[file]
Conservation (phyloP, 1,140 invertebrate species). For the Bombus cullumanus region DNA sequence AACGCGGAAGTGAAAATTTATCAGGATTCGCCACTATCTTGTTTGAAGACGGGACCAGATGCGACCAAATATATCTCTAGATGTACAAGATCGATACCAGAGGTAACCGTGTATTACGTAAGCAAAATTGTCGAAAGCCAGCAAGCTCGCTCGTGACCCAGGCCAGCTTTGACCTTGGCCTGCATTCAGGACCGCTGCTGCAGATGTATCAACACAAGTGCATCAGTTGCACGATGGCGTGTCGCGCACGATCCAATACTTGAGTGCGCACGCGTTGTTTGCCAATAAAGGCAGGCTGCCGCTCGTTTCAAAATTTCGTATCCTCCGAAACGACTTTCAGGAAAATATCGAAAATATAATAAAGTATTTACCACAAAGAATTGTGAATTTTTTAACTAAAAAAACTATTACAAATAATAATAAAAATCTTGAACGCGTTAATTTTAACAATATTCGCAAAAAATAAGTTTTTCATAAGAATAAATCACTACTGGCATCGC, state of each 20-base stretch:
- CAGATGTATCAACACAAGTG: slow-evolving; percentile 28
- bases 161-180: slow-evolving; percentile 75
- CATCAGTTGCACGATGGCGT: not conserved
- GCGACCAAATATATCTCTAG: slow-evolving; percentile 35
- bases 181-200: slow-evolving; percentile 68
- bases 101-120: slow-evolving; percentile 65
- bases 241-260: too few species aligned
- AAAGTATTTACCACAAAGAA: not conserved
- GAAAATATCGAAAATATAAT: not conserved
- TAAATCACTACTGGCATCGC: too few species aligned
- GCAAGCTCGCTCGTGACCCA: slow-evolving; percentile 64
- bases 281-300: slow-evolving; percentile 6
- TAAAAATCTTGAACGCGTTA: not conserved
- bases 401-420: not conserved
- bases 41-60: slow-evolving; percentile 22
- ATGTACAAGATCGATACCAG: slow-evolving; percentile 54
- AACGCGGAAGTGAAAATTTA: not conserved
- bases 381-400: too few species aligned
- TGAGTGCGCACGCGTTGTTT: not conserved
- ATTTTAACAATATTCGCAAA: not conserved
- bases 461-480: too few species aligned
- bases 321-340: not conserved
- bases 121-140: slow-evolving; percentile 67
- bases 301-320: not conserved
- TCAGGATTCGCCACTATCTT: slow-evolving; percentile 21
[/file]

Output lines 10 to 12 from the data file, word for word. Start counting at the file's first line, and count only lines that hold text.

- GAAAATATCGAAAATATAAT: not conserved
- TAAATCACTACTGGCATCGC: too few species aligned
- GCAAGCTCGCTCGTGACCCA: slow-evolving; percentile 64